Moms aren't the only ones who have to make hard decisions about taking leave after the birth of a child. Just in time for Father’s Day, Fortune looks at how CEO dads deal with swapping the corner office for diaper duty.
Earlier this year, Toms Shoes founder and CEO Blake Mycoskie made headlines for taking 12 weeks of paternity leave when his son Summit was born. “Little did I know just how much I’d grow—as a dad, a husband, and an executive—in those three short months,” he told Glamour magazine.
Unfortunately, Mycoskie is an unusual case. To begin with, only about 15% of U.S. employers offer paid paternity leave, according to the Society for Human Resource Management (Toms offers eight weeks of paid leave for all parents). And when fathers do decide to take leave, they tend to keep it to just two weeks or so. One reason: For the typical employee dad, researchers at the University of Oregon found that taking time off to care for family members typically results in lower long-term earnings. Now consider the position of the CEO dad, who may feel that stepping away from the office for an extended period of time could do more than ding his wages—it could torpedo his whole company.
Aalap Shah, the CEO and co-founder of SoMe Connect, a social media agency with offices in Chicago and Atlanta, is getting ready to take his second paternity leave when his second daughter arrives in July. The timing couldn’t be more difficult: His SoMe co-founder is due with her first baby around the exact same time. “It requires so much planning and it’s nerve-wracking,” Shah said.
Shah plans to take two weeks paternity leave when his daughter is born, then an additional four in September (his co-founder is planning on taking eight to 12 weeks maternity leave). He said the decision was stressful because the business is at an inflection point; it just landed its first Fortune 500 client and is rapidly adding team members. “We’ve distributed our responsibilities and have talked about how to manage our team, have new hires come on board, and make the leaves as smooth as possible,” he said.
Shah learned a lot about the importance of paternity leave three years ago, when he took time off after the birth of his first daughter. He says his small firm doesn’t yet have an official paternity leave policy—so far, he’s the only one to have had a child while working there—but notes that he’s dedicated to providing employees with at least two weeks of paid leave. When his first child was born, he says there were definitely moments when it would’ve been “easier” to be at the office, but he was grateful to have taken the time. “I wouldn’t have gotten to know Arya and be around for my wife,” he said, adding that this time around he’ll have a slightly different role: keeping 3-year-old Arya occupied.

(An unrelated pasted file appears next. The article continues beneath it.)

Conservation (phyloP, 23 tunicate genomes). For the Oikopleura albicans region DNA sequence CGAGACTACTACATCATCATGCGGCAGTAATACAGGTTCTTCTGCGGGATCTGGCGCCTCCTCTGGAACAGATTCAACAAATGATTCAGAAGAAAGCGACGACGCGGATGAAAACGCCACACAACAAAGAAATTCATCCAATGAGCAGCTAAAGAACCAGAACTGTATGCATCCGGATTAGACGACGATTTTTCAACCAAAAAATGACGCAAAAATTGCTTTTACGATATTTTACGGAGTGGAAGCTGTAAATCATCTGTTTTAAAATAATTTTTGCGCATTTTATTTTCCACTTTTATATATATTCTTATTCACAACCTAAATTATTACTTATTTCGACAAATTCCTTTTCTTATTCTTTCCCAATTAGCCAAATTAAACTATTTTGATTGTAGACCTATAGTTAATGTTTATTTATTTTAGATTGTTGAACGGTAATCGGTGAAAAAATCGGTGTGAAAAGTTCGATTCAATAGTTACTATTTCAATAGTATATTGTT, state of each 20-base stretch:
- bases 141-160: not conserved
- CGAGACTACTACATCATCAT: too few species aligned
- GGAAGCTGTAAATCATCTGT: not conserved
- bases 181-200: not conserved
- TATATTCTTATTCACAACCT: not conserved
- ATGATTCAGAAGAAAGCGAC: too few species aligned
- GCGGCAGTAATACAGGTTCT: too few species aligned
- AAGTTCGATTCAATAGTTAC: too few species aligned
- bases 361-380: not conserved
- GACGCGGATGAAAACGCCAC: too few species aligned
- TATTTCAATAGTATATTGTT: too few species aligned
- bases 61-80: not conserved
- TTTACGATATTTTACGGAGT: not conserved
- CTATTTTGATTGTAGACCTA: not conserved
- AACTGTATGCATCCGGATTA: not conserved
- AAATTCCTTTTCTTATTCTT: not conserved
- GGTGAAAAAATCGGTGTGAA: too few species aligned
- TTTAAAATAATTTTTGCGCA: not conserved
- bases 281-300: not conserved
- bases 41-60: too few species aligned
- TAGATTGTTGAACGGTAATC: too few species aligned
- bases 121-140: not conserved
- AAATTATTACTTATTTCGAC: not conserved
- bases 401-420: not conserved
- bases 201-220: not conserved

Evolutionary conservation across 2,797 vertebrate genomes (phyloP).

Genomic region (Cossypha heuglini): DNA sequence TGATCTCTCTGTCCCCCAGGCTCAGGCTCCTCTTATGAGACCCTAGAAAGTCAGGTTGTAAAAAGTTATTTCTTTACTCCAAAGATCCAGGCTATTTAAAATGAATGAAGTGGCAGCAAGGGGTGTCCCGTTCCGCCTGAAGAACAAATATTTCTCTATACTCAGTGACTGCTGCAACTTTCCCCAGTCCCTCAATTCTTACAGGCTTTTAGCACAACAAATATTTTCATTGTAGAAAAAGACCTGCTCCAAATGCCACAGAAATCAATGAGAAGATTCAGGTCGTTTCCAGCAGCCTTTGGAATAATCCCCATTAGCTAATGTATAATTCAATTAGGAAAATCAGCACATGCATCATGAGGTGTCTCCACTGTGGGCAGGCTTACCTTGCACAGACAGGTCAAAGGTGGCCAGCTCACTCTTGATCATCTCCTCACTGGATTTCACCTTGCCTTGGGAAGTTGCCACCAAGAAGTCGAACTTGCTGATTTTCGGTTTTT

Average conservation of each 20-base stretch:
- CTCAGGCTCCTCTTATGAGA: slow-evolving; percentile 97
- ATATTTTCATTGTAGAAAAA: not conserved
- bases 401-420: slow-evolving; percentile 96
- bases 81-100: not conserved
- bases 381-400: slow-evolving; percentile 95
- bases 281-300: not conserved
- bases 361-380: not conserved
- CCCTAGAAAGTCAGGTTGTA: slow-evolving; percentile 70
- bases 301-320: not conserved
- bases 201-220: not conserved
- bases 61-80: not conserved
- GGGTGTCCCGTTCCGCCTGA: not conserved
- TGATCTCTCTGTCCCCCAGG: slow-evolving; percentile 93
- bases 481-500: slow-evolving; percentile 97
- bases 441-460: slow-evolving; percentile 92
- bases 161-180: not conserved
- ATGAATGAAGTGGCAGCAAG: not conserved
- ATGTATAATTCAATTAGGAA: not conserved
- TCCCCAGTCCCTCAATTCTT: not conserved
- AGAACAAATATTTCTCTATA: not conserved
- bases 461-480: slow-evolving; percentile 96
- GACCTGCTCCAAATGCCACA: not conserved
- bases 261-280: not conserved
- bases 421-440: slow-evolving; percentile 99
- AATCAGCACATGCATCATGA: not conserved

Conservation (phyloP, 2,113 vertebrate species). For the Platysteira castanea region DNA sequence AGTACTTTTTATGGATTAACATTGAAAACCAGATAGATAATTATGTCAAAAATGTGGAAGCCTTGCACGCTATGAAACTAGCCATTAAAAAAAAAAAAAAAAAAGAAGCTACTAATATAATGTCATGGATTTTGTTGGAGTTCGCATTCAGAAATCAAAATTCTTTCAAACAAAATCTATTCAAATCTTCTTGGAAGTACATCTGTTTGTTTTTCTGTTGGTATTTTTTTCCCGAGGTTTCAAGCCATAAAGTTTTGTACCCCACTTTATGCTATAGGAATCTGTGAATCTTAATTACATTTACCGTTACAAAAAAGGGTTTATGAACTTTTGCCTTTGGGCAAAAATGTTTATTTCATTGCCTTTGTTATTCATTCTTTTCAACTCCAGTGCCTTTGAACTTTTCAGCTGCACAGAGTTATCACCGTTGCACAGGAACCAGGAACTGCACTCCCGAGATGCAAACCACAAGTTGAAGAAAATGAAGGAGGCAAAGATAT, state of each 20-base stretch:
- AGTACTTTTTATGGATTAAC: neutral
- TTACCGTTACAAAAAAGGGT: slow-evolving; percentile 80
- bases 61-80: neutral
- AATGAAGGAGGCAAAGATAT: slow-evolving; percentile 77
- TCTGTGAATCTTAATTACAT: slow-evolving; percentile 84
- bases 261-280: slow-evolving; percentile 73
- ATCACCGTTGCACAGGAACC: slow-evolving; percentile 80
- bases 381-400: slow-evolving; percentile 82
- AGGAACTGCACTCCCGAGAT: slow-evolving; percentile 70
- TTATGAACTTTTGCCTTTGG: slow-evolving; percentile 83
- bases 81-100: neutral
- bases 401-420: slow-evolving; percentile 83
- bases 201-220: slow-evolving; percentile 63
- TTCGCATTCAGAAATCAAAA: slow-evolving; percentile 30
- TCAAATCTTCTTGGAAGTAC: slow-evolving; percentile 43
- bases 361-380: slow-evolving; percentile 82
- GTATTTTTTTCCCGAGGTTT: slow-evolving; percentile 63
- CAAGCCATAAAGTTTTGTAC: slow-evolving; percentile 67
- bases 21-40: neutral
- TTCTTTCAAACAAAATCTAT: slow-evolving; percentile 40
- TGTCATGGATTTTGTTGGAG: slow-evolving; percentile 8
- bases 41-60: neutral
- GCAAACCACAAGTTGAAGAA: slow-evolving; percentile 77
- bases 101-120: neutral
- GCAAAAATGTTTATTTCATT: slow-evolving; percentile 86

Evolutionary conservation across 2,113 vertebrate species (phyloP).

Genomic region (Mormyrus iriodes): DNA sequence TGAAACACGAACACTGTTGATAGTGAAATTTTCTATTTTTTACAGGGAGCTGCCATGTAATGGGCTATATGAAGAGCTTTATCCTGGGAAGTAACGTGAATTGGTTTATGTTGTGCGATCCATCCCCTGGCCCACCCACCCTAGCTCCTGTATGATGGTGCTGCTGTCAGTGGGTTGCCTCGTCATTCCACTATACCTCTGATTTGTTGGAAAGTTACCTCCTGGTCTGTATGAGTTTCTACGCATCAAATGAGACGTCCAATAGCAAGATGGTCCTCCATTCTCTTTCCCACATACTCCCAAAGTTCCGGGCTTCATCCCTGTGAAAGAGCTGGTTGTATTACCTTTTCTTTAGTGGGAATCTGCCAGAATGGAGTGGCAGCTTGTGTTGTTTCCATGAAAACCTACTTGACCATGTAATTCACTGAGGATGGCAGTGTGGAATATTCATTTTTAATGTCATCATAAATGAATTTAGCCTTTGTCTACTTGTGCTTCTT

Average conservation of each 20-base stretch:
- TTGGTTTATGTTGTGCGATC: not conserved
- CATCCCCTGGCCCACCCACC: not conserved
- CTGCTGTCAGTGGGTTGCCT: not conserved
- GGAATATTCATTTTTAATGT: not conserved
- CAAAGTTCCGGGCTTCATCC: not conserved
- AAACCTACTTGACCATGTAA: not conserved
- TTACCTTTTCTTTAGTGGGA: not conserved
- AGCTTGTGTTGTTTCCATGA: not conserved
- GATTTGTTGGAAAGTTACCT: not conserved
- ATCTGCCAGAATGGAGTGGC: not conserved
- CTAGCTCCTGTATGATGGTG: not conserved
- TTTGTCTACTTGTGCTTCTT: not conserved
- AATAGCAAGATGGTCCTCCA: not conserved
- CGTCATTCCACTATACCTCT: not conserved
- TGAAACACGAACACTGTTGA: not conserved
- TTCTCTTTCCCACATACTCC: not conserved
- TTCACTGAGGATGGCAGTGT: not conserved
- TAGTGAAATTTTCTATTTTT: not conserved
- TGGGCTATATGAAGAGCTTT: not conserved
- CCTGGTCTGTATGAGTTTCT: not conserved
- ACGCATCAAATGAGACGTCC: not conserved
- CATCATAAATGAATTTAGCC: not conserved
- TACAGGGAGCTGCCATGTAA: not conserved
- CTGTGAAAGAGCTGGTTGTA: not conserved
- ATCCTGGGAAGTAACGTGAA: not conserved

Simon Slade, CEO of New Zealand-based affiliate marketing training company Affilorama, offers his employees 12 weeks of maternity or paternity leave and keeps the employee’s position open for a full year after he or she becomes a parent. “At the end of the day, our staff is our number one asset, so we really try hard to look after them,” Slade said.
Nevertheless, he says he struggled when it was time for him to decide on his own paternity leave. Only after talking with other parents and carefully weighing the pros and cons did he decide to take a full month of leave when his daughter Sienna arrived in October. “My daughter will only be an infant once,” he says.
During his first week of paternity leave, Slade found himself changing numerous diapers and getting up at odd hours. “I don’t think there is anything that can truly prepare you for it,” he said. “You do get stressed out a bit with the lack of sleep.” He said it helped that many of his employees already were parents and helped take on some of his work load.
Other strategies that have helped these CEO dads include completely unplugging—Mycoskie said he even uninstalled his e-mail service so he wasn’t tempted to check in—or checking e-mail only once or twice a day. Shah said it was important to manage employee expectations, informing them of how paternity leave will affect business as early on as possible.
In the end, several CEO dads said paternity leave not only helped them bond with their children, but also made them more focused at work once they returned. “Don’t feel guilty about taking leave, and take as much leave as you can,” Slade said.
“Go for paternity leave because you’ll never get that time again,” Shah said. “But your business will continue on.”